Acquired Immunodeficiency Syndrome (AIDS) was primarily diagnosed in men in the early 1980s, but the disease has since become more prevalent among women. In 1988, AIDS cases reported among men were 7,504 compared to 524 among women. By 2003, the number of cases reported among women had grown to 11,561, an increase of over 2,000 percent. In 1993, the Centers for Disease Control and Prevention expanded the criteria for AIDS cases to include persons with severe immunosuppression, pulmonary tuberculosis, recurrent pneumonia, and invasive cervical cancer.1 This change is partially responsible for the greatly increased number of reported AIDS cases.

Although the number of AIDS cases has increased among women in general, the epidemic has disproportionately affected particular racial and ethnic groups. In 2003, non-Hispanic Black and Hispanic women represented less than one-fourth of all U.S. women, yet they accounted for more than three-fourths of women with AIDS. In 2002, HIV/AIDS represented the 5th leading cause of death among women aged 35-44, but it was the 3rd leading cause among non-Hispanic Black women in this age group and the leading cause among non-Hispanic Black women aged 25-34.2

Of the 11,561 reported AIDS cases among women in 2003, 45 percent were infected through heterosexual contact. Among these women, 76 percent were exposed through sex with an HIV-infected person without a specified risk, 18.8 percent were exposed through sex with an injection drug user, and 4.3 percent were exposed through sex with a bisexual male. Of all reported cases among women in 2003, another 19.5 percent were infected through their own injection drug use. One percent of women were infected by receipt of blood components or tissue, and less than one percent were exposed due to hemophilia or another coagulation disorder. An additional 34 percent of women were exposed through a risk that was not reported or identified.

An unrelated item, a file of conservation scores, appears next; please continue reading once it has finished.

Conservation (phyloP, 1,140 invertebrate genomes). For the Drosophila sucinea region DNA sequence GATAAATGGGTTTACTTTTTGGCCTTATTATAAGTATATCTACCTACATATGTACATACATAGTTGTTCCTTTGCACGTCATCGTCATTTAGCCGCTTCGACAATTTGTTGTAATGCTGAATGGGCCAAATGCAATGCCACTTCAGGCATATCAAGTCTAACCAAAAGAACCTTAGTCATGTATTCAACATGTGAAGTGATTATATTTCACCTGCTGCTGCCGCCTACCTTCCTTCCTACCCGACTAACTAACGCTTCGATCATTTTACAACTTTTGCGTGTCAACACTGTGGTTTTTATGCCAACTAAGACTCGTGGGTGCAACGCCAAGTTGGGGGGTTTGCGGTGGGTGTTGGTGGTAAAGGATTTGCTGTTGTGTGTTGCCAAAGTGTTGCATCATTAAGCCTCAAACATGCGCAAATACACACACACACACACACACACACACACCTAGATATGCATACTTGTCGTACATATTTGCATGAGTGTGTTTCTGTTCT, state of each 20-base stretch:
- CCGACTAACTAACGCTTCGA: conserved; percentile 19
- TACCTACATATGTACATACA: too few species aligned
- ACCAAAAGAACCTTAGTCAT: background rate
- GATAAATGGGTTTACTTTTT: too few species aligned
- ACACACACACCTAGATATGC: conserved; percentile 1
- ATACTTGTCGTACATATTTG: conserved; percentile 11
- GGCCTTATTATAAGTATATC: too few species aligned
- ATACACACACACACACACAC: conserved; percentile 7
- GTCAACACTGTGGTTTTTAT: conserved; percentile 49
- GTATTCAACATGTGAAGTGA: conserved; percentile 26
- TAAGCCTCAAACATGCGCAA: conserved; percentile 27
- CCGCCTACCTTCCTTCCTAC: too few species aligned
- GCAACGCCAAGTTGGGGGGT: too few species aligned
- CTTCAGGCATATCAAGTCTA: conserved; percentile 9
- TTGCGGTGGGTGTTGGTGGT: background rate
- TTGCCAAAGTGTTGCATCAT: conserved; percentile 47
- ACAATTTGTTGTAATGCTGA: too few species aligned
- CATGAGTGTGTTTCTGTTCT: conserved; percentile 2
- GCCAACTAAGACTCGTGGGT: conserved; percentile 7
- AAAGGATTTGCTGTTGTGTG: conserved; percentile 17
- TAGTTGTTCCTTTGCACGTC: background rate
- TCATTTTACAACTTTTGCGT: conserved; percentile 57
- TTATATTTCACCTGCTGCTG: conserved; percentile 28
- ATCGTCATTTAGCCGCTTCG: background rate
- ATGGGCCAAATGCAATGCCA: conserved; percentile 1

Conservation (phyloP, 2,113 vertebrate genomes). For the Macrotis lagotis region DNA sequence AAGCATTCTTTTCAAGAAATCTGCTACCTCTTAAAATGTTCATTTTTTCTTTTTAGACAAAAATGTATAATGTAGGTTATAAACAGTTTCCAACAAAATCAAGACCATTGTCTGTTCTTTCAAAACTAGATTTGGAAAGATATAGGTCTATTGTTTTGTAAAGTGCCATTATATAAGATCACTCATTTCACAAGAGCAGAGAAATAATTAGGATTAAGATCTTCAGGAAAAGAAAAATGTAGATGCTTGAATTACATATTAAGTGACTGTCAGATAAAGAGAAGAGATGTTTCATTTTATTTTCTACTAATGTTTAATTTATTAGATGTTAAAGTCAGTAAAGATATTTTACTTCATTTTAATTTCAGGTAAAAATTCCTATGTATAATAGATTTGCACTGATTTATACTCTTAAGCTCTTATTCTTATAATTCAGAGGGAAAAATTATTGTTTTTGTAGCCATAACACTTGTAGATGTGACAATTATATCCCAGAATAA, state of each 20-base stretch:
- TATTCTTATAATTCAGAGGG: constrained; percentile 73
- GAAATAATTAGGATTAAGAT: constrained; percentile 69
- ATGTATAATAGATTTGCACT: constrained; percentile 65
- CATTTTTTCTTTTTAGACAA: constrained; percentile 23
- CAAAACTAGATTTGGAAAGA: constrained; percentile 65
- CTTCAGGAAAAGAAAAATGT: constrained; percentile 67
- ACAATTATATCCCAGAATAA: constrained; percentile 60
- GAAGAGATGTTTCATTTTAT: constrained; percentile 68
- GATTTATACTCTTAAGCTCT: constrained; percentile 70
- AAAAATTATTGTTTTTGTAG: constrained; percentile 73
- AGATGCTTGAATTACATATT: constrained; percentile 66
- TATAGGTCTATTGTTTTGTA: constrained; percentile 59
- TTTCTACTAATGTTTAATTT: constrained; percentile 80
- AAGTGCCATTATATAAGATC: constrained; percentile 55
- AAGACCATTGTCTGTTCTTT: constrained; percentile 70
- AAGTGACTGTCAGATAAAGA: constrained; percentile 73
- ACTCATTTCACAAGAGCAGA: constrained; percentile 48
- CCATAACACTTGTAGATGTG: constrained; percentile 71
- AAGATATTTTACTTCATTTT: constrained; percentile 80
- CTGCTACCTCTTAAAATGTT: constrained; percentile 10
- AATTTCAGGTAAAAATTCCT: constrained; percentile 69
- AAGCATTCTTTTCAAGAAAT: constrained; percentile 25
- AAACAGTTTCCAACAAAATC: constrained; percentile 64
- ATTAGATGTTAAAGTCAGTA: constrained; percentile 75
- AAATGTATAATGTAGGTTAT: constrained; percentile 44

Overall, between 1998 and 2003 the number of women dying with AIDS and the number of new diagnoses increased only slightly. The number of reported cases is potentially misleading since it does not indicate when a person was infected. In contrast, the number of women living with AIDS rose dramatically (from 57,338 to 88,815) between 1998 and 2003, due in large part to recent advances in combination drug therapies.

Graph: AIDS Cases by Selected Exposure Categories for Females at Diagnosis[d]

Graph: Female AIDS Cases by Exposure Category and Race/Ethnicity[d]

Graph: Estimated Number of Diagnoses of AIDS, Women Living with AIDS, and Deaths Among Women with AIDS[d]

1 Centers for Disease Control and Prevention. Impact of the Expanded AIDS Surveillance Case Definition on AIDS Case Reporting-United States, First Quarter, 1993. MMWR 42(16):308-310.

2 Anderson RN, Smith BL. Deaths: Leading Causes for 2002. National Vital Statistics Report 2005; 53(17).